1. This Rolling Stone Magazine cover story about legendary Canadian prog-rock power trio RUSH - the band I've seen live the most often in my own life (3 times) - is just excellent. Even those of you who aren't fans of Rush's particular brand(s) of musical mayhem should find the story of comrades in arms and decades-long best-friendships inspiring and uplifting. Cue up a playlist of "Moving Pictures", or "2112", or "Grace Under Pressure", and read this sucker from top to bottom in one sitting, like I just did. You won't be disappointed!

2. Another lengthy must-read story for today is Paul Ford's absolutely fascinating What Is Code? for Bloomberg. It's a beautiful bit of writing, exploring a poorly understood but incredibly important facet of our contemporary culture. Check out, for instance, what Ford has to say about "involuntary" coding...
When you “batch” process a thousand images in Photoshop or sum numbers in Excel, you’re programming, at least a little. When you use computers too much—which is to say a typical amount—they start to change you. I’ve had Photoshop dreams, Visio dreams, spreadsheet dreams, and Web browser dreams. The dreamscape becomes fluid and can be sorted and restructured. I’ve had programming dreams where I move text around the screen.
You can make computers do wonderful things, but you need to understand their limits. They’re not all-powerful, not conscious in the least. They’re fast, but some parts—the processor, the RAM—are faster than others—like the hard drive or the network connection. Making them seem infinite takes a great deal of work from a lot of programmers and a lot of marketers. 
The turn-of-last-century British artist William Morris once said you can’t have art without resistance in the materials. The computer and its multifarious peripherals are the materials. The code is the art.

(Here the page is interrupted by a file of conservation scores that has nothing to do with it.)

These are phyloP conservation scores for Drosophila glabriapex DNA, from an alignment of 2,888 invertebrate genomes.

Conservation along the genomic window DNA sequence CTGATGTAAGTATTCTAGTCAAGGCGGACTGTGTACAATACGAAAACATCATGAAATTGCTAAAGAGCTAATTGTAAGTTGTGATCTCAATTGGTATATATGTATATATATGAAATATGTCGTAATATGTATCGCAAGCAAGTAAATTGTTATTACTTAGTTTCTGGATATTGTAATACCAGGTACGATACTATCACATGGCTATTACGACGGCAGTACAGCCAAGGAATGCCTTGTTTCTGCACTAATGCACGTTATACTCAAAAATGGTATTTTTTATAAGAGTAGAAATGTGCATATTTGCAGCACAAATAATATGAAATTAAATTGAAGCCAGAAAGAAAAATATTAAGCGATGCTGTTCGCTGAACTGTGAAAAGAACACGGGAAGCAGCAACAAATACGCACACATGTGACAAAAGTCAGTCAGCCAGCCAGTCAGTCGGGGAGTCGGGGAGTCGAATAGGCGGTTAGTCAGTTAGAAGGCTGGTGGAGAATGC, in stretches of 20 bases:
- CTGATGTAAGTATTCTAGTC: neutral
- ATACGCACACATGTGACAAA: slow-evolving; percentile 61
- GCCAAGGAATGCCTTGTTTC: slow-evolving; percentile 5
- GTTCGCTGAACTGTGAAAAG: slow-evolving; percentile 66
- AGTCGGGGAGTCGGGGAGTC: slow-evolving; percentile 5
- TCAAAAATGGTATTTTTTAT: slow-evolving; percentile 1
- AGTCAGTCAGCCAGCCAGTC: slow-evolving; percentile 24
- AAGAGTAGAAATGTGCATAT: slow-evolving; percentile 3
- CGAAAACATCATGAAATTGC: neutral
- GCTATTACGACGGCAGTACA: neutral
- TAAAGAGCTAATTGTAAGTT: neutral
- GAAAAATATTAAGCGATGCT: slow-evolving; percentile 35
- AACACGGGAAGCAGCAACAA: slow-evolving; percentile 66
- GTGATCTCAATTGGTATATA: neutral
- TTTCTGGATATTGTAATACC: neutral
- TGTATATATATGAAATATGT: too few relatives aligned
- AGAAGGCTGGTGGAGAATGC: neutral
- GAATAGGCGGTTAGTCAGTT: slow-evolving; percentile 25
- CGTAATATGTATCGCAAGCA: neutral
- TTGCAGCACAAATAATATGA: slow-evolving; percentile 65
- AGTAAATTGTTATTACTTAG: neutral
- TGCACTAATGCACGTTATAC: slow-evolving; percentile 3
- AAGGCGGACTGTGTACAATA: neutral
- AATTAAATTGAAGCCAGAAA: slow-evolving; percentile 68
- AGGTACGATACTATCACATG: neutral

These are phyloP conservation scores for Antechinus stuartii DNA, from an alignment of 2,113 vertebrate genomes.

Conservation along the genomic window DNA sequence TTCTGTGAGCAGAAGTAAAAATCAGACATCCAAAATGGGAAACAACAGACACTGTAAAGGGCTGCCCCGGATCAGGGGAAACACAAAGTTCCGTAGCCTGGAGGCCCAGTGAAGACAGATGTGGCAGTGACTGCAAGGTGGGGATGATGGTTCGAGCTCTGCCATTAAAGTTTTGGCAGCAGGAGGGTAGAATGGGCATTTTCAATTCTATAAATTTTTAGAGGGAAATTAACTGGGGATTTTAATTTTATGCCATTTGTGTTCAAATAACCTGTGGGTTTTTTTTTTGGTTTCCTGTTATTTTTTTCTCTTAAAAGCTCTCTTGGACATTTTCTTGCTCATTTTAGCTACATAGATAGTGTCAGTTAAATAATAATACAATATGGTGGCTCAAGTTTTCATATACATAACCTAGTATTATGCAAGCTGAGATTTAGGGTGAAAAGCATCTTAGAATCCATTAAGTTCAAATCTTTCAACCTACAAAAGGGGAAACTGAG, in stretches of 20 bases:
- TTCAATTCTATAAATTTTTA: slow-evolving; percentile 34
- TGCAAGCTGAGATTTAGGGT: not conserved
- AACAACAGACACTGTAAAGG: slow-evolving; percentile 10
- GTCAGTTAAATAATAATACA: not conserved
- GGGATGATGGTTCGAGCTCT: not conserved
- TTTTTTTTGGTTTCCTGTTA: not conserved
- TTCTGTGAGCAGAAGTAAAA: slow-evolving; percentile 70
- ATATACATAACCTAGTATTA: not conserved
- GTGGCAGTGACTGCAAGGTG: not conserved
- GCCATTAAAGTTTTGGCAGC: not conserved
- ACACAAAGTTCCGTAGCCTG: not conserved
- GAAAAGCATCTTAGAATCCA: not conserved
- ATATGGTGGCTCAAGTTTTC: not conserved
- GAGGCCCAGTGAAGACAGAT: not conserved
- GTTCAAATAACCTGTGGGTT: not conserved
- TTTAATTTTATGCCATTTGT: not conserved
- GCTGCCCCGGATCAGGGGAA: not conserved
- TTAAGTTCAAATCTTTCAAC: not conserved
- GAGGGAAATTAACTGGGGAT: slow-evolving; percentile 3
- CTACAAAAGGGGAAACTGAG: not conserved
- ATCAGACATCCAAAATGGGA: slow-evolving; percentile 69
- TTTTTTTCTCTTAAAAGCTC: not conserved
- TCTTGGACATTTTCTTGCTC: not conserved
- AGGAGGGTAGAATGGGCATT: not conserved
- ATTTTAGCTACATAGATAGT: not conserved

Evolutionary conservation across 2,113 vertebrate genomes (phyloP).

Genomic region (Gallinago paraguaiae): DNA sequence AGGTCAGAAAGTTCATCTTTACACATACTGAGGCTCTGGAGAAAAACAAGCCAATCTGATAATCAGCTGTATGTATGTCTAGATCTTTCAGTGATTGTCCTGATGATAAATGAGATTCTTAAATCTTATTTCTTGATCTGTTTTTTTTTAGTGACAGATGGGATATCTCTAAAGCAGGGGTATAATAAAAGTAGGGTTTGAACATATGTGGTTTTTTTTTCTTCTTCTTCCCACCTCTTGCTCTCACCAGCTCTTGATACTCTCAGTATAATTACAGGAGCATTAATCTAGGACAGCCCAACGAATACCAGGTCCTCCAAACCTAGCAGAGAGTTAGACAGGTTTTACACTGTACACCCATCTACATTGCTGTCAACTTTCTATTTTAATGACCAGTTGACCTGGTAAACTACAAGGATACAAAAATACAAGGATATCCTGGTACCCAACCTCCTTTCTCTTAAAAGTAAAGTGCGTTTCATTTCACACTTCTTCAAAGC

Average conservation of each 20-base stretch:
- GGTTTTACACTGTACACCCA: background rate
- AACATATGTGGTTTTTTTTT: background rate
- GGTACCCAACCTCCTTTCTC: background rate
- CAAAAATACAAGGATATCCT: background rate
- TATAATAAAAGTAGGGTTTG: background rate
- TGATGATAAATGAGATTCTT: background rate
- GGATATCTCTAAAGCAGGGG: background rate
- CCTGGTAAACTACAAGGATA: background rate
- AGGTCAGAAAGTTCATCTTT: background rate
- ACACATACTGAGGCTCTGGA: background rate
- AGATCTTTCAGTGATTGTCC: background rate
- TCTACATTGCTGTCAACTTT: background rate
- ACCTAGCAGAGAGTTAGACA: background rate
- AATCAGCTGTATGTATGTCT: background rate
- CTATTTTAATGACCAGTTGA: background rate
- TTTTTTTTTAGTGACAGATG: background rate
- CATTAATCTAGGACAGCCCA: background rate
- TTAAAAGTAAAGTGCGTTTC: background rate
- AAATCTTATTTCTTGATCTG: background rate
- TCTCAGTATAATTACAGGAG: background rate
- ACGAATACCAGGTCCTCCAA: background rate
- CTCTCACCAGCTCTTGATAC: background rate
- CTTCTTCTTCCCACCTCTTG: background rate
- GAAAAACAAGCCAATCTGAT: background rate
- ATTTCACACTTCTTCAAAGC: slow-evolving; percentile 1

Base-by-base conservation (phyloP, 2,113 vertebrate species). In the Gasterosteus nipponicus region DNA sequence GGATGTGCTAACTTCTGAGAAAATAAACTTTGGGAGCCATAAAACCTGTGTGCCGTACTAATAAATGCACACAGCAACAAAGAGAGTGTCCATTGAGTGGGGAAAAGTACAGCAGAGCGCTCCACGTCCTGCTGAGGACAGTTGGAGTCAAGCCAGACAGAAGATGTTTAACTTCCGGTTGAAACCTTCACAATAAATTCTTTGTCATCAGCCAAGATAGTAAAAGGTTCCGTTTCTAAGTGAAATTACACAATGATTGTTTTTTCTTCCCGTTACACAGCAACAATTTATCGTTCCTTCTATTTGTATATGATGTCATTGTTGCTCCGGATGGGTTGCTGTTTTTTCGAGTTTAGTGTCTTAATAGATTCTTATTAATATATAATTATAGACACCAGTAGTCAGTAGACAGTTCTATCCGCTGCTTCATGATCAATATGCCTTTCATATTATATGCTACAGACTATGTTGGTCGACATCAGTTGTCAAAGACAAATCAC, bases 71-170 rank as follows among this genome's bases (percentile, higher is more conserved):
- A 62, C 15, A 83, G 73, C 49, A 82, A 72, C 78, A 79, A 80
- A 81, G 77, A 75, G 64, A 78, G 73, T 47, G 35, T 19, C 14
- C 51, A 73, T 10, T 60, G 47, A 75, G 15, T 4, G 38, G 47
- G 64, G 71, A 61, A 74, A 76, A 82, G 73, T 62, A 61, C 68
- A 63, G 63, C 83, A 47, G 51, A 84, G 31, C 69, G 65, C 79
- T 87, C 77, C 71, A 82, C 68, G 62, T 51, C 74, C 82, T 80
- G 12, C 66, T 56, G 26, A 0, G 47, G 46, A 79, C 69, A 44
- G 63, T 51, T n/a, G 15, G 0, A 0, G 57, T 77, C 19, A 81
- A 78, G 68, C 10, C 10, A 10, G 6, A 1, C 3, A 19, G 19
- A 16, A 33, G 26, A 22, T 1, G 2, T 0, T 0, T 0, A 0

3. This excellent review of English Professor of Philosophy John Gray's thought-provoking new book - "The Soul of the Marionette" - serves as "a short enquiry into human freedom" that "exposes the follies, delusions and prevailing Gnosticism of our smugly arrogant times." It begins:
In these times the west, or what we used quaintly to call the civilised world, is threatened by two opposing perils, one actual and near, the other notional though becoming a reality at an ever-increasing pace. At one pole, there is the outright, unrelenting and often violent rejection of western modernity by fundamentalist movements, Islamic, Christian, Jewish; at the other is the seemingly limitless development of computer technology, which, as some highly intelligent people,Stephen Hawking among them, have been warning of late, may well end in producing machines much cleverer and even more destructive than we are. The future will be another country. John Gray, in his bleak yet bracing new book, once again addresses himself to the follies, delusions and willed blindness of our smugly arrogant times, in which, despite our arrogance, we cower before the twin menaces of old and new barbarisms.